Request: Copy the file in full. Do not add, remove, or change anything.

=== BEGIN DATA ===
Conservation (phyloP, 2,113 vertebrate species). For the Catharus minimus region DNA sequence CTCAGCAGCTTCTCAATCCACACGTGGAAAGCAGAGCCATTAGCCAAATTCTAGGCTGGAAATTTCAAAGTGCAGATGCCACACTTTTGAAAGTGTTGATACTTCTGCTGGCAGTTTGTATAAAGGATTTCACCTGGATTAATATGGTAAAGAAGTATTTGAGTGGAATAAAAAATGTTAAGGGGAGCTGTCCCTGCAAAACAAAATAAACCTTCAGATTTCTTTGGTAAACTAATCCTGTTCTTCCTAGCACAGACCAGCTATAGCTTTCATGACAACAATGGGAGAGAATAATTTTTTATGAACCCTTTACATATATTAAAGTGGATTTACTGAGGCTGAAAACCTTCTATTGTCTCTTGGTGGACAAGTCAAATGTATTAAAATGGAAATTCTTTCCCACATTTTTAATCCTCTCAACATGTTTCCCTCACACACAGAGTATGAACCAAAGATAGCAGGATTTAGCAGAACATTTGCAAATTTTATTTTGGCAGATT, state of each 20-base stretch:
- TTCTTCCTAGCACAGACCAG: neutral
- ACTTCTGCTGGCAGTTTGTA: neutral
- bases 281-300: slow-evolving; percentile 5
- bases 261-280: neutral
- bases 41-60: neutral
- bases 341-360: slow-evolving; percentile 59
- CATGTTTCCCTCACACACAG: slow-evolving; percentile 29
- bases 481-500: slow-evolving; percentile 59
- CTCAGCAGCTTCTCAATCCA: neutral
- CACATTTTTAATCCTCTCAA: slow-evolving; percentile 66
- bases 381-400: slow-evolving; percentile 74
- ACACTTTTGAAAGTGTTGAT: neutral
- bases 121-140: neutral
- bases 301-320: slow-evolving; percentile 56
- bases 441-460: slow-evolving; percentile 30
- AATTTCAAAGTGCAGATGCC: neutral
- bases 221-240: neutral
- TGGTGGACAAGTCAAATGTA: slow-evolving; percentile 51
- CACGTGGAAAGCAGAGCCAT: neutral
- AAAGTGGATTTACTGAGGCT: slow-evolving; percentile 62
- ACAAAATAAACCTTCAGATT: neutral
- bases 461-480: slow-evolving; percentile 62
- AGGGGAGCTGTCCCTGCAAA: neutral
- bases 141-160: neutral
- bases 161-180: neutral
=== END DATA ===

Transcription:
Conservation (phyloP, 2,113 vertebrate species). For the Catharus minimus region DNA sequence CTCAGCAGCTTCTCAATCCACACGTGGAAAGCAGAGCCATTAGCCAAATTCTAGGCTGGAAATTTCAAAGTGCAGATGCCACACTTTTGAAAGTGTTGATACTTCTGCTGGCAGTTTGTATAAAGGATTTCACCTGGATTAATATGGTAAAGAAGTATTTGAGTGGAATAAAAAATGTTAAGGGGAGCTGTCCCTGCAAAACAAAATAAACCTTCAGATTTCTTTGGTAAACTAATCCTGTTCTTCCTAGCACAGACCAGCTATAGCTTTCATGACAACAATGGGAGAGAATAATTTTTTATGAACCCTTTACATATATTAAAGTGGATTTACTGAGGCTGAAAACCTTCTATTGTCTCTTGGTGGACAAGTCAAATGTATTAAAATGGAAATTCTTTCCCACATTTTTAATCCTCTCAACATGTTTCCCTCACACACAGAGTATGAACCAAAGATAGCAGGATTTAGCAGAACATTTGCAAATTTTATTTTGGCAGATT, state of each 20-base stretch:
- TTCTTCCTAGCACAGACCAG: neutral
- ACTTCTGCTGGCAGTTTGTA: neutral
- bases 281-300: slow-evolving; percentile 5
- bases 261-280: neutral
- bases 41-60: neutral
- bases 341-360: slow-evolving; percentile 59
- CATGTTTCCCTCACACACAG: slow-evolving; percentile 29
- bases 481-500: slow-evolving; percentile 59
- CTCAGCAGCTTCTCAATCCA: neutral
- CACATTTTTAATCCTCTCAA: slow-evolving; percentile 66
- bases 381-400: slow-evolving; percentile 74
- ACACTTTTGAAAGTGTTGAT: neutral
- bases 121-140: neutral
- bases 301-320: slow-evolving; percentile 56
- bases 441-460: slow-evolving; percentile 30
- AATTTCAAAGTGCAGATGCC: neutral
- bases 221-240: neutral
- TGGTGGACAAGTCAAATGTA: slow-evolving; percentile 51
- CACGTGGAAAGCAGAGCCAT: neutral
- AAAGTGGATTTACTGAGGCT: slow-evolving; percentile 62
- ACAAAATAAACCTTCAGATT: neutral
- bases 461-480: slow-evolving; percentile 62
- AGGGGAGCTGTCCCTGCAAA: neutral
- bases 141-160: neutral
- bases 161-180: neutral